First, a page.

The county administers a single-employer defined benefit pension plan with a funded ratio as of December 31, 2013 equal to 73%. The UAAL of $435.1 million represents a modest 0.3% of the market value of the county's tax base. The county assumes a 7.8% rate of return. Fitch estimates a funded ratio of 67.1% assuming a 7% return. Importantly, the county closed its defined benefit pension plan to new employees in 1999 in favor of a 401(a) defined contribution plan. The cost of funding pension, bonded indebtedness, and the pay-go amount for OPEB consumes about 12% of spending, a level considered low to moderate by Fitch, however, there are concerns about the increased pension burden placed on a budget that is structurally imbalanced. The pension ARC for the current year is $55.3 million compared to $33.8 million in 2008. Actual contributions to the pension plan have not always fully equaled the ARC, although the 2014 budgeted contribution exceeds the ARC by $2 million. The county's OPEB UAAL is elevated at $1.5 billion as of the most recent valuation date or 1.2% of market value, reflecting a relatively high subsidy from the county toward the premium cost for retiree health care coverage.

FAVORABLE ECONOMIC PROFILE

Fulton County is situated at the core of the Atlanta MSA, the ninth largest employment base in the U.S. with approximately 2.5 million non-farm jobs. The county serves as a corporate headquarters for large employers including Coca-Cola, AT&T, Home Depot, and Delta Air Lines and lies in close proximity to Hartsfield-Jackson International Airport (Hartsfield), the world's busiest airport. Despite its diversity the county experienced a very steep job loss during the recession relative to the state and the nation and a slower recovery to date. The December 2013 unemployment of 7.5% remains somewhat elevated relative to the state and nation and its improvement from the December 2012 rate of 9.2% largely reflects a contraction of the labor force.

However, the near-term outlook is fairly positive. Total non-farm employment for the Atlanta MSA is forecast to grow by a strong 3.1% annually through 2015 according to IHS. New stadiums for the National Football League's Atlanta Falcons and Major League Baseball's Atlanta Braves should benefit the important construction sector over the next several years. The regional housing market is showing signs of improved health with solid growth in home prices. Population expansion should help buoy this momentum. The county's population has increased at a very solid annual growth rate of 1.5% since 2000 to 984,293 residents in 2013. Global Insight forecasts population gains of 1.5% per year through 2018 for the Atlanta MSA. County income metrics are generally favorable, although a poverty rate above the national norm suggests an income dichotomy exists.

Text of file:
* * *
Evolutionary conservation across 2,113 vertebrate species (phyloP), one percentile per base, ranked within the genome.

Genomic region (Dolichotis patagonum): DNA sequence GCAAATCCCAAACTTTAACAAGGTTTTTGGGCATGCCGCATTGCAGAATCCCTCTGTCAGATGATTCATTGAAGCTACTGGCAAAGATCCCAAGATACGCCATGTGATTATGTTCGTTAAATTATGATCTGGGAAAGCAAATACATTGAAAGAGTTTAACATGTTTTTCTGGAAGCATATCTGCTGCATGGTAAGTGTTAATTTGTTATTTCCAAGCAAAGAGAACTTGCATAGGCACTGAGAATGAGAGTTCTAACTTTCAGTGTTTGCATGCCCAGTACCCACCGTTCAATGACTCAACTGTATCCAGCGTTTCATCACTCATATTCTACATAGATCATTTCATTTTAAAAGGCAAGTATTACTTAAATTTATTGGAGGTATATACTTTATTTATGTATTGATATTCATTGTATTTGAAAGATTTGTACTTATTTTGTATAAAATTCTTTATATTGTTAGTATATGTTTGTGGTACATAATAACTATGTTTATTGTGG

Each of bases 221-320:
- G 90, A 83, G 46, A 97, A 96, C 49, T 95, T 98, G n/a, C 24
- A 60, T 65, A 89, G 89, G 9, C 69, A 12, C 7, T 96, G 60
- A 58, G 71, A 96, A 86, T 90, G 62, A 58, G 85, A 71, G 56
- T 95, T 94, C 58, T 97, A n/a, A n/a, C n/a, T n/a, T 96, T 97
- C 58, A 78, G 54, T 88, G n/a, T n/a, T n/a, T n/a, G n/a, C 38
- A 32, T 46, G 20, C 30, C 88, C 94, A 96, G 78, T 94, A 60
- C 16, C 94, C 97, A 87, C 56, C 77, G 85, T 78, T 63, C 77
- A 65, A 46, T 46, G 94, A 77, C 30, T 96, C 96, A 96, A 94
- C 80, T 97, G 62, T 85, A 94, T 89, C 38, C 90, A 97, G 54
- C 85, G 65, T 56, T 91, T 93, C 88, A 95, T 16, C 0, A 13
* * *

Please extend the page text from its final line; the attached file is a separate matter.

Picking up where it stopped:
Additional information is available at 'www.fitchratings.com'.

In addition to the sources of information identified in Fitch's Tax-Supported Rating Criteria, this action was additionally informed by information from Creditscope, University Financial Associates, S&P/Case-Shiller Home Price Index, and IHS Global Insight.

Applicable Criteria and Related Research:

--'Tax-Supported Rating Criteria' (Aug. 14, 2012);

--'U.S. Local Government Tax-Supported Rating Criteria' (Aug. 14, 2012).

Applicable Criteria and Related Research:

Tax-Supported Rating Criteria
http://www.fitchratings.com/creditdesk/reports/report_frame.cfm?rpt_id=686015

U.S. Local Government Tax-Supported Rating Criteria
http://www.fitchratings.com/creditdesk/reports/report_frame.cfm?rpt_id=685314

Additional Disclosure

Solicitation Status
http://www.fitchratings.com/gws/en/disclosure/solicitation?pr_id=826651

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Contacts

Fitch Ratings
Primary Analyst
Michael Rinaldi, +1-212-908-0833
Senior Director
Fitch Ratings, Inc.
One State Street Plaza
New York, NY 10004
or
Secondary Analyst
Patricia McGuigan, +1-212-908-0675
Director
or
Committee Chairperson
Amy Laskey, +1-212-908-0568
Managing Director
or
Media Relations, New York
Elizabeth Fogerty, +1-212-908-0526
elizabeth.fogerty@fitchratings.com

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Contacts

Fitch Ratings
Primary Analyst
Michael Rinaldi, +1-212-908-0833
Senior Director
Fitch Ratings, Inc.
One State Street Plaza
New York, NY 10004
or
Secondary Analyst
Patricia McGuigan, +1-212-908-0675
Director
or
Committee Chairperson
Amy Laskey, +1-212-908-0568
Managing Director
or
Media Relations, New York
Elizabeth Fogerty, +1-212-908-0526
elizabeth.fogerty@fitchratings.com